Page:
I discovered that this year actually marks the 10th year I’ve written a year-end “Games of the Year” roundup. I first did it way back in 2008 on GameSpot.com, before moving over to Entertainium in 2014. It’s allowed me time to think about how much video games and the world in general has changed in that decade, and sadly that change has not always been for the better. 2018 was in many ways another tough year for a lot of people, and we probably have more tough years to follow. But while we navigate that minefield, we’ll hopefully have a load of great games to play along the way. Here then are my favourite games of 2018.
Gareth’s Game of the Year
Most Innovative Game
Return of the Obra Dinn
Return of the Obra Dinn is essentially a backwards detective game. The unique setting aboard an 18th Century merchant ship is already intriguing, but your role as a paranormal insurance investigator, deducing the cause of death of each member of the crew and who killed them, takes it to another level. Visually Obra Dinn is reminiscent of old monochromatic Mackintosh games like Enchanted Scepters, but there is a lot of detail if you look closer. With splendid voice acting and a fantastical but engaging story, Return of the Obra Dinn will quickly be regarded as a classic, just as has happened to Lucas Pope’s last game, Papers, Please. Read our Review.
Most Improved Game
No Man’s Sky
No Man’s Sky is now over 2 years old and is an almost fundamentally different game to the one that it launched as. It has had huge expansions and revisions which have overhauled the game in a variety of ways, mostly for the better. The game has more to do, more varied environments, and a better sense of progression. They’ve even added multiplayer. However, issues still remain; the inventory management is still as clunky as ever, and once you’ve upgraded your character adequately you’ll mainly be playing for the joy of seeing pretty planets. All round though, credit is due to Hello Games for trying to continually improve the game after the very negative reception it originally endured.
CHUCHEL isn’t a complicated game. It’s fundamentally a stripped down adventure game from Amanita Design, without inventory or any dialogue. But removing these elements allows the game to focus on the remaining strengths of humour, visual inventiveness and music. CHUCHEL is an easy-going game about a small bundle of energy who loves cherries. But his companion/foe Kekel also loves cherries. Thus follows a titanic Tom and Jerry-esque fight throughout the course of the game with little to no plot, but plenty of slapstick comedy. Children will love CHUCHEL, but adults will also find it a great way to spend a couple of hours.
Best Spiritual Successor
Two Point Hospital
I’ve long been a fan of Theme Hospital, but the original game is now getting on in years and it’s been high time for a sequel. Unfortunately EA show absolutely no desire to make one, so Two Point Studios, including several Lionhead veterans, have created Two Point Hospital, which is near as damn it a sequel to Theme Hospital in almost every regard. Featuring a new variety of comedy ailments and a huge number of hospitals to manage, Two Point Hospital scratches the Theme Hospital inch incredibly well, with a more modernized graphical style and great new music. Read our Review.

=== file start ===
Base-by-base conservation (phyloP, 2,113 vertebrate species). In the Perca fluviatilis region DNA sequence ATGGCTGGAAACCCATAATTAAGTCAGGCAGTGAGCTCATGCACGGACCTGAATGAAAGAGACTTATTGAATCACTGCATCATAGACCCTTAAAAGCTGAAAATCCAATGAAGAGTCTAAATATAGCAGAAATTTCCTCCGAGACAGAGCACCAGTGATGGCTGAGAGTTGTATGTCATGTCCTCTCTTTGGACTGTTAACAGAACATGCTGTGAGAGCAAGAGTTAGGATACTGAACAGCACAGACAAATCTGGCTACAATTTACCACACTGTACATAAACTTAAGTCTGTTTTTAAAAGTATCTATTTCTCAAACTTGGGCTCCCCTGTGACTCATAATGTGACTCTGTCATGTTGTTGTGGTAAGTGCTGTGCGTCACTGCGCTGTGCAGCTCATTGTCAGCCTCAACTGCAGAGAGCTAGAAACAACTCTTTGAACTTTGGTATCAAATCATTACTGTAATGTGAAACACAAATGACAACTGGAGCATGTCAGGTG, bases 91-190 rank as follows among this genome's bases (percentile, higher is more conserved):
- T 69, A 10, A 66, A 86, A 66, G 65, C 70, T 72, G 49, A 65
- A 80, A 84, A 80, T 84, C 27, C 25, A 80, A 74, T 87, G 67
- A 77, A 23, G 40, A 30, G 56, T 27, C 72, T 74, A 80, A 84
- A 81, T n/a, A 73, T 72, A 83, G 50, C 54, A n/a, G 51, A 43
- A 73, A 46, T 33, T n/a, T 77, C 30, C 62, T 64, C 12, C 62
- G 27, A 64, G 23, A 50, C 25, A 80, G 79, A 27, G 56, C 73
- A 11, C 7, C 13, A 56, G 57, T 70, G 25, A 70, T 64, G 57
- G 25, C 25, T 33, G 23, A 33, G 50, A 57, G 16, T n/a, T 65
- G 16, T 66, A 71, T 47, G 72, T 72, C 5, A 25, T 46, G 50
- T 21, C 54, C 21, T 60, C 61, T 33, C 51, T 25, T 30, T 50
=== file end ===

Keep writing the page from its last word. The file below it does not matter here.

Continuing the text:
Donut County is a classic example of a game that is more than the sum of its parts. The gameplay, which involves you navigating around a hole in the ground in order to drop items into it, is incredibly simple but deeply satisfying, and overlaid on top of this is a funny yet engaging story with memorable characters and excellent writing. Underneath the funny dialogue, the game actually explores quite interesting themes such as gentrification. Donut County isn’t a long game, but it’s got more heart and personality than a dozen other games combined.
Jalopy is an open-world/car maintenance/travel/driving game where you slowly drive, in a very unreliable Trabant-like car with a two-stroke engine, across the various nations of the Eastern Bloc. It is unlike anything else I’ve played. Your car is incredibly prone to failure and is always overheating or breaking down, meaning you’ll often be trying to manage what repair items you can fit into the car, vs valuable items that can be sold along the journey. But the game also has a lot of heart, with your virtual uncle recounting various stories of the countries you pass through. Jalopy is quite buggy and many journeys can end in unrecoverable failure, but it’s an excellently memorable and an utterly unique experience.
2018’s Old Game I Couldn’t Stop Playing
Tom Clancy’s The Division
The Division came out in 2016, but I only played it this year after I snapped it up at a good price. It’s very clear that The Division is Ubisoft’s attempt to make a Destiny style of game which can be billed as a “live service”, but unlike Destiny, The Division can for the most part be played almost entirely single-player, and in many areas of the world you won’t encounter other humans unless you invite them to join your game. Set in a semi-post-apocalyptic Manhattan, your role as a special agent is to restore order to the city, ala Escape from New York. The politics of The Division are very, very bad if you think about them for any longer than a second, but if you’re willing to suspend disbelief entirely, The Division is a highly proficient shooter set in a gorgeously detailed collapsing world.